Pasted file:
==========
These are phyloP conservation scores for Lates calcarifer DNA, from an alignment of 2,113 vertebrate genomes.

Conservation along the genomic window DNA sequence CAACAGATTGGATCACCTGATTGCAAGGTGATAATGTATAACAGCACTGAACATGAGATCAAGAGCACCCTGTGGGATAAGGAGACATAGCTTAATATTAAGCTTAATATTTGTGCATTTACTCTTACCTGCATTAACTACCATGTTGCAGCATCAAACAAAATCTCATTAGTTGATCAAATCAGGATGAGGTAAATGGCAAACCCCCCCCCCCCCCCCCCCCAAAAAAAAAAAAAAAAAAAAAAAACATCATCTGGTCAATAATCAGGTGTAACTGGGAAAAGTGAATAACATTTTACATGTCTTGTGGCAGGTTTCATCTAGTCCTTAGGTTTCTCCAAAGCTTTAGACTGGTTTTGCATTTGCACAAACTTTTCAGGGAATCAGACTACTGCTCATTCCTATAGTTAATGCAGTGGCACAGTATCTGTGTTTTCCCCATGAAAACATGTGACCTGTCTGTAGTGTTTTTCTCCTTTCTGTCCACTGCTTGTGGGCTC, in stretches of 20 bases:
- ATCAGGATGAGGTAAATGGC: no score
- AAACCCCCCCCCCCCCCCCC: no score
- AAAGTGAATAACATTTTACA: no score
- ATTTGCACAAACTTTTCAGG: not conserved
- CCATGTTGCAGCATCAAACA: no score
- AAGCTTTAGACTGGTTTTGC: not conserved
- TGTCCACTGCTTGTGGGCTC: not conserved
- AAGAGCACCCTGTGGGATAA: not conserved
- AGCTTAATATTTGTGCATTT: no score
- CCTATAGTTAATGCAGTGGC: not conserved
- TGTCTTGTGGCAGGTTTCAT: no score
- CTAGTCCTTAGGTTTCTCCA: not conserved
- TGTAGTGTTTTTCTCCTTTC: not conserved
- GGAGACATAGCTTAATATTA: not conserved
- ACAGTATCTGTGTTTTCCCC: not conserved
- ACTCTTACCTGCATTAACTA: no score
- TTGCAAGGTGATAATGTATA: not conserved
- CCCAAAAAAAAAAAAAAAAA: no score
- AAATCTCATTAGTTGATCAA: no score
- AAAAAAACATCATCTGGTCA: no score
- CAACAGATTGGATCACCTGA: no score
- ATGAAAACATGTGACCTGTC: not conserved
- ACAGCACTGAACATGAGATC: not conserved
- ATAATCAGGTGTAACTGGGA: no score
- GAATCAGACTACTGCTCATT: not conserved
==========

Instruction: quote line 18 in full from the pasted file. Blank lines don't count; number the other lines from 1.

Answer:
- ACTCTTACCTGCATTAACTA: no score